8. moms4marijuana says:

    chippert, I believe sentencing is January 20th.

    Brian, thank you for tackling this.

    I cited my sources and called it a possible rumor so the you and your readers can give it credibility or not. I can’t remember which publication it was or if the author identified himself, or I would provide a link. I am familiar with the tone of the thread and have no reason to think someone would make something like that up. The confiscating of firearms and stated intended use of those firearms is the real issue here. Alloway was charged with illegally dealing in firearms.

    As for the one for all and all for one. There does seem to be a united front regarding LE when it comes to the public. I realize I might be going a little off topic, but how does it get as bad as this? Why wasn’t Alloway drummed out of the force in the early nineties when the bad behavior began? You say it’s a higher pay grade’s decision. Can they really fire a policeman? Is the guild’s sole purpose salary and benefit negotiations?

    Roy Alloway was the go-to guy regarding grow operations. It was his expert testimony in many alleged marijuana busts about how many mj plants equals how many ounces, often putting a medical marijuana patient in the dealer category. His integrity or lack of it led to the level of charges, the fines, and the possible prison/jail sentences of the accused. He was a little more than a cowboy cop.

    I have been the victim of rumor and innuendo, hence the cheeky screen name.

    Thanks again.

  9. Chippert says:

    moms, you are right. My fingers got way ahead of my brain on that. The sentencing is supposed to be January 20th.

  10. Objective says:


    You stated Chippert, with a unit having only three investigators, one “cowboy” can do serious harm to its reputation – especially when he/Alloway was in the unit for so many years.

    If somebody was in there for so many years, did the other two investigators ever notice? If he(Alloway) was such a “cowboy”, one might think the other investigators would have noticed and put a stop to it. Ultimately making them partially responsible and minimizing harm to their reputation.

  11. Brian O'Neill says:

    Objective- That truly depends on the type of allegations. The handling of an informant (confidential and/or criminal) is usually done by an individual detective. This involves identifying and developing the informant, vetting the subject for legal “reliability” and for subsequent scheduling of controlled buys. In this regard, the other members of the unit may not be privy to discussions between the detective and the informant. Anytime a police officer (or representative of a company in the private sector) comes under scrutiny for improper behavior it reflects badly on the agency. In this case, if the allegations (other than the felony gun charges involving post-retirement activities) are true, then Alloway’s agency would need to answer for his behavior.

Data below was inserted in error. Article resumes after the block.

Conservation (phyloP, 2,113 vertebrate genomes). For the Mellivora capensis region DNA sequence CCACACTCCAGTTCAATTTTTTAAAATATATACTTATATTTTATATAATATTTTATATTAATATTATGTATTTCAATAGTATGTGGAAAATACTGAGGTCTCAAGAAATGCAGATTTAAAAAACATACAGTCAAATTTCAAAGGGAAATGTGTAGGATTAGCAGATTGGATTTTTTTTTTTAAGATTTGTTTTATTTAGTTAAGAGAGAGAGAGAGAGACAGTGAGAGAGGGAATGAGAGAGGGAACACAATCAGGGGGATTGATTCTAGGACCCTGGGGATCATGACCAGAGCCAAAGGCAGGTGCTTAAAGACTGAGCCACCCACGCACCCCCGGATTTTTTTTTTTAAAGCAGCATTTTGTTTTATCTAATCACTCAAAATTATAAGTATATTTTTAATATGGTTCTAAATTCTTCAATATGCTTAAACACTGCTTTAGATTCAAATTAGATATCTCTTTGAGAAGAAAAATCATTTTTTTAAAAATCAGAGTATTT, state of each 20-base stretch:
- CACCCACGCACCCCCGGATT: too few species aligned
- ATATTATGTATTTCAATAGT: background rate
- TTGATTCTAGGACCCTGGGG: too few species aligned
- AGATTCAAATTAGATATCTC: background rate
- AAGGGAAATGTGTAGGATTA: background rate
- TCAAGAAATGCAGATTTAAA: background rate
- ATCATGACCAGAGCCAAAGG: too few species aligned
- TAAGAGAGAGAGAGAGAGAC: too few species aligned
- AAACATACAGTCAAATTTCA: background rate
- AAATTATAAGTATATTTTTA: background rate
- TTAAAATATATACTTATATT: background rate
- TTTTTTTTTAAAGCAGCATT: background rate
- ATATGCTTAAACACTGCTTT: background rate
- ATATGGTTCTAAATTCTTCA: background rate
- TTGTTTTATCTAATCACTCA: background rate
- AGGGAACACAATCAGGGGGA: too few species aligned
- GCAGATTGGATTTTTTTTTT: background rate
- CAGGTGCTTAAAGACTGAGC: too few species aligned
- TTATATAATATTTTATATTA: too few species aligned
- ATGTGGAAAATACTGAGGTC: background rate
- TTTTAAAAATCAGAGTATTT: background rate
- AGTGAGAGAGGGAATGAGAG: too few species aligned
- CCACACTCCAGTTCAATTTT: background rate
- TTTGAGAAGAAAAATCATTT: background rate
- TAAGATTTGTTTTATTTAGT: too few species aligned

In regards to your other question, I am unaware of a “cops only” venue for purchasing confiscated property, including weapons.

  12. Earth_watch says:

    This statement is ironic:

    “The fat federal purse also means better surveillance technology, which produces visual and audio evidence highly esteemed by juries.”

    Considering that the last column tried to dismiss use of video as unreliable and audio as illegal, that statement seems to confirm suspicion of the previous article’s intent to discourage public from recording police activity, while reserving audio and video solely for police to use for their own purposes.

    This statement is also revealing:

    “…it is very unlikely that any city hall, county seat or state house would be willing to turn down federal money.”

    That federal money isn’t supposed to simply available for the tempting taking. Local, county and state agencies are supposed to prove a need and then provide proof the funds are being used appropriately. However, as this country continues to veer wildly into a McCarthyism mentality, millions of tax dollars are being poured into extreme surveillance systems and dangerous “link analysis” with virtually no oversight of their use.

    Sean said it well: “Federally funded …targeted low-level crimes and produced mediocre results.”

    Just like giving the wrong itchy-finger cop too much riot gear, having these kind of over-the-top intelligence systems are unnecessary and being used inappropriately.


  13. Brian O'Neill says:

    EW- To repeat my last comments from the column on videotaping police, I don’t discourage responsible use of recording devices. If you want more of a reply I’ll refer you to my previous column and comments. The video and audio surveillance conducted during ongoing investigations differ, however, in two fundamental ways. First, a search warrant to record video/audio has been signed by a judge, and second the techs doing the recording have the ability to capture the entire incident from pre-determined angles. The jury then has ample time to view this footage, rather than the cherry-picked five second blurb on the evening news.

    Also, you may be right to suggest that state and federal money is perhaps not being wisely spent in WestNET’s case. That should be a valid concern for those officials, but again that has no bearing on the rank and file investigators inundated with low level investigations. And I see no relationship between giving federal funds unwisely and giving a cop riot gear. You can’t pay me enough to be a human target for bottles and rocks without appropriate protection.